Monthly Archives: April 2019

Robert MITCHELL

Robert Alexander Gordon MITCHELL

Per his military service record (regimental no. 4843),  Robert Alexander Gordon Mitchell was born at Cobar, N.S.W.[1]  He gave his age as 27 years and 6 months, his marital status as married, and his occupation as labourer.  His description on his Certificate of Medical Examination was height 5 feet 9 ½ inches tall, weight 154 lbs., with a fair complexion, grey eyes, and light brown hair.  His religious denomination was Presbyterian. He claimed to have had no previous military service.

A send-off was held on Thursday 28th October 1915 at the Court House Hotel in Cobar for Robert and his brother Walter Mitchell, Norman Francisco, and Andrew Lennox, and they were then cheered by many friends when they left Cobar by train on 30th October 1915 to join the A.I.F.[2]

Robert Mitchell completed his medical examination, and was attested with the other three men at Dubbo on 2nd November 1915, (the day the Coo-ees were at Lithgow).

Robert and his brother Walter Mitchell, Andrew Lennox, and Norman Francisco then travelled to catch up with the Coo-ees, and were waiting to join the Coo-ee March when the Coo-ees arrived at Mt. Victoria two days later, on 4th November 1915.[3]

After completing the Coo-ee March he went to Liverpool Camp as reinforcement for the 13th Battalion.

A farewell was held at the Masonic Hall in Cobar at the Masonic Hall on Friday 3rd March 1916 to bid farewell to Private Bob Mitchell and his brother Corporal Walter Mitchell, when they were on final leave before departing overseas. [4]

On his embarkation roll his address at time of enrolment was Cornish Town, Cobar, N.S.W., and his next of kin was listed as his mother, Mrs E. A. Mitchell, Cornish Town, Cobar, N.S.W.[5]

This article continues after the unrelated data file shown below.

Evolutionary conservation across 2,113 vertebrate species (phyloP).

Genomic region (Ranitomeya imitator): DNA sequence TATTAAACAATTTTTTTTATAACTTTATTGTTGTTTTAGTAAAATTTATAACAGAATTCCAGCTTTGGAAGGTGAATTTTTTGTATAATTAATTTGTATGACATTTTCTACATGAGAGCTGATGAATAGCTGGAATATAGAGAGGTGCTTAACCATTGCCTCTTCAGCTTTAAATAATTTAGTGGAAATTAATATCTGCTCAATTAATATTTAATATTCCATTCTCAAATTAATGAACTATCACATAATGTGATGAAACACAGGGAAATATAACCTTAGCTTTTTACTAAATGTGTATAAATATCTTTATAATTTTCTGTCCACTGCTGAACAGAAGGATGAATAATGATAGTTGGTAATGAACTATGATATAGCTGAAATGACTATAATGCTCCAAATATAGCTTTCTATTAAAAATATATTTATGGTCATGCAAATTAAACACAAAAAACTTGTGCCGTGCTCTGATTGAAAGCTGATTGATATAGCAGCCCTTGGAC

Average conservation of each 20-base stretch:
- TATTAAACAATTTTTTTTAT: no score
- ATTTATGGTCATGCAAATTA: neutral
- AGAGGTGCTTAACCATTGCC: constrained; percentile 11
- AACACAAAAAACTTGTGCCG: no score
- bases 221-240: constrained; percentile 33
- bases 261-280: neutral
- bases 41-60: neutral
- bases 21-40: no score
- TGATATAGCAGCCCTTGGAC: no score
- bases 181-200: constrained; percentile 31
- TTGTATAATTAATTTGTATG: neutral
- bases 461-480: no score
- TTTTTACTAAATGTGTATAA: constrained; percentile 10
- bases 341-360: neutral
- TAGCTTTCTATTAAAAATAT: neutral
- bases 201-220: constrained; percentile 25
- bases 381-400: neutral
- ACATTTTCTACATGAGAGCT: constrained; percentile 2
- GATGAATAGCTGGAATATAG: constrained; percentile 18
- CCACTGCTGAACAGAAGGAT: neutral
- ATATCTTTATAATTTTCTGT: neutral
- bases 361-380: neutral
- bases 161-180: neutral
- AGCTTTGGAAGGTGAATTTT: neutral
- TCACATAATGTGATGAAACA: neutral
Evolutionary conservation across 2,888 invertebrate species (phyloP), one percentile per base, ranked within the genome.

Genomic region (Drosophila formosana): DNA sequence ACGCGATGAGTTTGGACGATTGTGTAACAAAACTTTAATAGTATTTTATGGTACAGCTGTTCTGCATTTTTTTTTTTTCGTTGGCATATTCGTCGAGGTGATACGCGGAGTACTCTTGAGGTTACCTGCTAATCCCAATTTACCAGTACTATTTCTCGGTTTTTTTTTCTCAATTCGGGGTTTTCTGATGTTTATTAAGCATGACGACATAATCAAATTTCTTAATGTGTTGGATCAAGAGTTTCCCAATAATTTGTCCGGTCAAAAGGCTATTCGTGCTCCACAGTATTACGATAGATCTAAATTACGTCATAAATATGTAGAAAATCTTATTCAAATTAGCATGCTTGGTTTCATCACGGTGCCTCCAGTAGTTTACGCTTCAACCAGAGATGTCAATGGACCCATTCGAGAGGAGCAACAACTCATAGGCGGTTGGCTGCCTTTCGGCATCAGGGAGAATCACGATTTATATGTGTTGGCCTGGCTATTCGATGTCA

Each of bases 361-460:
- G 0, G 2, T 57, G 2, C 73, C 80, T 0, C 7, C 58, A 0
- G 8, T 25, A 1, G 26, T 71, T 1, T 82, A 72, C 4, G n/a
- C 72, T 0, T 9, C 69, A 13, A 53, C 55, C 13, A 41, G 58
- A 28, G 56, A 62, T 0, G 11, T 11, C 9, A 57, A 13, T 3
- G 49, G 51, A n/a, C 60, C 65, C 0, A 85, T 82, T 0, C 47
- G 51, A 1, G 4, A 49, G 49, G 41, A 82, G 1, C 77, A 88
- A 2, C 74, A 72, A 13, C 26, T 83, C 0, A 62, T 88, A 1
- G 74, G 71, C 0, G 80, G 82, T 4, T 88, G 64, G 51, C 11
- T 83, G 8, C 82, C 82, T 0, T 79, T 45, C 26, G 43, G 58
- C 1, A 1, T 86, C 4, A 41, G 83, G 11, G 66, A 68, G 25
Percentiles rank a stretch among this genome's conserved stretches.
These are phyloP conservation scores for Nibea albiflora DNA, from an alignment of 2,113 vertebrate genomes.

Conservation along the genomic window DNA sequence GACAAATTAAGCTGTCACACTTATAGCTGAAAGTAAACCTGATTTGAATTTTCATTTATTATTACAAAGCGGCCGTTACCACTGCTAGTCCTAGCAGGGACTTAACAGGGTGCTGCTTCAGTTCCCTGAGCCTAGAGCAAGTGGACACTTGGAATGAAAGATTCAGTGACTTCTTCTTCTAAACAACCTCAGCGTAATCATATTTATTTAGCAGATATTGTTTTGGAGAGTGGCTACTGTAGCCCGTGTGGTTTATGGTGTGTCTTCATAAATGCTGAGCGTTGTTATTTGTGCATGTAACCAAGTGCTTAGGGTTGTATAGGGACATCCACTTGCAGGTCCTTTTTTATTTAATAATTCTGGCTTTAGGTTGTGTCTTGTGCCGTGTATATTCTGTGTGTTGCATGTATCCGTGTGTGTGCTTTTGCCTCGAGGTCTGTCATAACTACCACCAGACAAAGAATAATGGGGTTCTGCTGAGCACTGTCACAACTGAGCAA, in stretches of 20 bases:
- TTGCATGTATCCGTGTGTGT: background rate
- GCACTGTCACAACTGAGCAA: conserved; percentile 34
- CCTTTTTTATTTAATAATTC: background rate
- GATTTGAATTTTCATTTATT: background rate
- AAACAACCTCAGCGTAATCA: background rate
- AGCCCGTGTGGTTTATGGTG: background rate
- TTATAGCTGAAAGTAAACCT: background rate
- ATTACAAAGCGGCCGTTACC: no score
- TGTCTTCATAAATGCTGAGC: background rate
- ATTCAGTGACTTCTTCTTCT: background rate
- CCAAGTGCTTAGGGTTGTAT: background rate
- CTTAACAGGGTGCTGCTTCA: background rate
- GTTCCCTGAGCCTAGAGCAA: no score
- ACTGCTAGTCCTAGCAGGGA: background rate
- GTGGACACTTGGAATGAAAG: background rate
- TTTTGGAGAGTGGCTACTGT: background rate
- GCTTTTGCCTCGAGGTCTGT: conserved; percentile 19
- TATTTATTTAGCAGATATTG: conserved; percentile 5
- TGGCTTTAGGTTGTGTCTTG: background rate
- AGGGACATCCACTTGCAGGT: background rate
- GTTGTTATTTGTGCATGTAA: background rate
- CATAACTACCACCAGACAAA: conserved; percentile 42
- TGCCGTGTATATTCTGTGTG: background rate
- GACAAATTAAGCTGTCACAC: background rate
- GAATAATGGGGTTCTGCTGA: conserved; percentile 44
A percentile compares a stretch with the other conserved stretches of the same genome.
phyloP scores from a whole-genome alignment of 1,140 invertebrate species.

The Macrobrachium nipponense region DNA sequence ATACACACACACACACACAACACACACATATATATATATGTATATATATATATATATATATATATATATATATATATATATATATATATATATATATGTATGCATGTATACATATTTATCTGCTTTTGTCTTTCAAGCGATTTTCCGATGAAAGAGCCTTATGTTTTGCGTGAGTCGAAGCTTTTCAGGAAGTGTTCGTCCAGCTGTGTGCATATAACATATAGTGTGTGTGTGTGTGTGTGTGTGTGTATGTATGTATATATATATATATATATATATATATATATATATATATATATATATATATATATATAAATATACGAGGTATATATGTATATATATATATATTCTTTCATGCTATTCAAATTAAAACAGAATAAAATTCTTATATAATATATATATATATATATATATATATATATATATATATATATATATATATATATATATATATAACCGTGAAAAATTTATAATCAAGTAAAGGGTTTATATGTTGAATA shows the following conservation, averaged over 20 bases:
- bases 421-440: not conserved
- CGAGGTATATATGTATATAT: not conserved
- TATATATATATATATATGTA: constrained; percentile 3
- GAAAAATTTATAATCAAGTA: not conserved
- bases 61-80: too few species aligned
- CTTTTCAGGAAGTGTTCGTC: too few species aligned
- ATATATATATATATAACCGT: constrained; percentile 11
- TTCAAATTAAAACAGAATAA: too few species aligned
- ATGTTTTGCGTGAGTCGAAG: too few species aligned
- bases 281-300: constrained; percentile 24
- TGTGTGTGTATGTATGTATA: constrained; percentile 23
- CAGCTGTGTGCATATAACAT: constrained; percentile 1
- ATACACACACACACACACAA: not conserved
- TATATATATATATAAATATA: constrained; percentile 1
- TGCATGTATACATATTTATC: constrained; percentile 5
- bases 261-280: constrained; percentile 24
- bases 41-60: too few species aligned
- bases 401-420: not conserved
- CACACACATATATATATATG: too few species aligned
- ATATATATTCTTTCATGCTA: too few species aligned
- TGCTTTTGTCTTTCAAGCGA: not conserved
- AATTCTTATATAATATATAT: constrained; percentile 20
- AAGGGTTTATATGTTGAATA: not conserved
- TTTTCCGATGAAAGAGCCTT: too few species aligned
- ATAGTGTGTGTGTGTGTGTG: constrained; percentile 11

On 8th March 1916 Private Mitchell, along with his brother Walter, and many of the other Coo-ees, departed Sydney on the HMAT A15 Star of England, with the 15th reinforcements for the 13th Battalion.

Troopship HMAT A15 Star of England. Australian War Memorial Collection AWM H17014.

He arrived in Egypt on 11th April 1916.

On 16th April 1916 Private Mitchell was transferred to the 4th Division Artillery at Tel-el-Kebir, and taken on strength of the 10th Field Artillery Brigade, and mustered Driver.

On 22nd May 1916 Driver Mitchell was transferred to the 110th Australian (Howitzer) Battery.

On 5th June 1916 Driver Mitchell left Alexandria aboard the HMT Oriana bound for France.  He arrived at Marseilles on 13th June 1916.

On 21st September 1916 Driver Mitchell was sent to the 1st Australian Field Ambulance with a hernia. On 30th September 1916 he was moved back to the 50th Casualty Clearing Station. On 3rd October 1916 he was admitted to the 3rd Canadian General Hospital at Boulogne, France. On 9th October 1916 he was transferred to the 26th General Hospital at Etaples, France.

On 10th October 1916 he was placed aboard the Hospital Ship Stad Antwerpen at Calais for evacuation to England. On 11th October 1916 he was admitted to the Queen Mary’s Military Hospital at Whalley, England.

He was discharged from hospital and went on leave from 12th February 1917 to 27th February 1917, then reported to  the No. 1 Command Depot at Perham Downs, England.

On 30th April 1917 Driver Mitchell was charged with being absent without leave from noon on 25th April 1917 till 1545 on 28th April 1917. He was awarded 7 days confined to camp and fined 4 days pay.

Driver Mitchell departed Southampton, England, on 19th June 1917. He arrived at the Australian General Base Depot at Rouelles on 20th June 1917.

He rejoined the 10th Field Artillery Brigade on 5th July 1917.

On 22nd January 1918 Driver Mitchell went to Paris on leave. He was due to return to his unit on 31st January 1918, however did not return until 4th February 1918.

On 8th February 1918 Driver Mitchell was sent to the 2nd Casualty Clearing Station sick. On 9th February 1918 he was placed aboard the 37th Ambulance Train and moved to the 39th General Hospital at Le Harve, France, where he was admitted on 12th February 1918.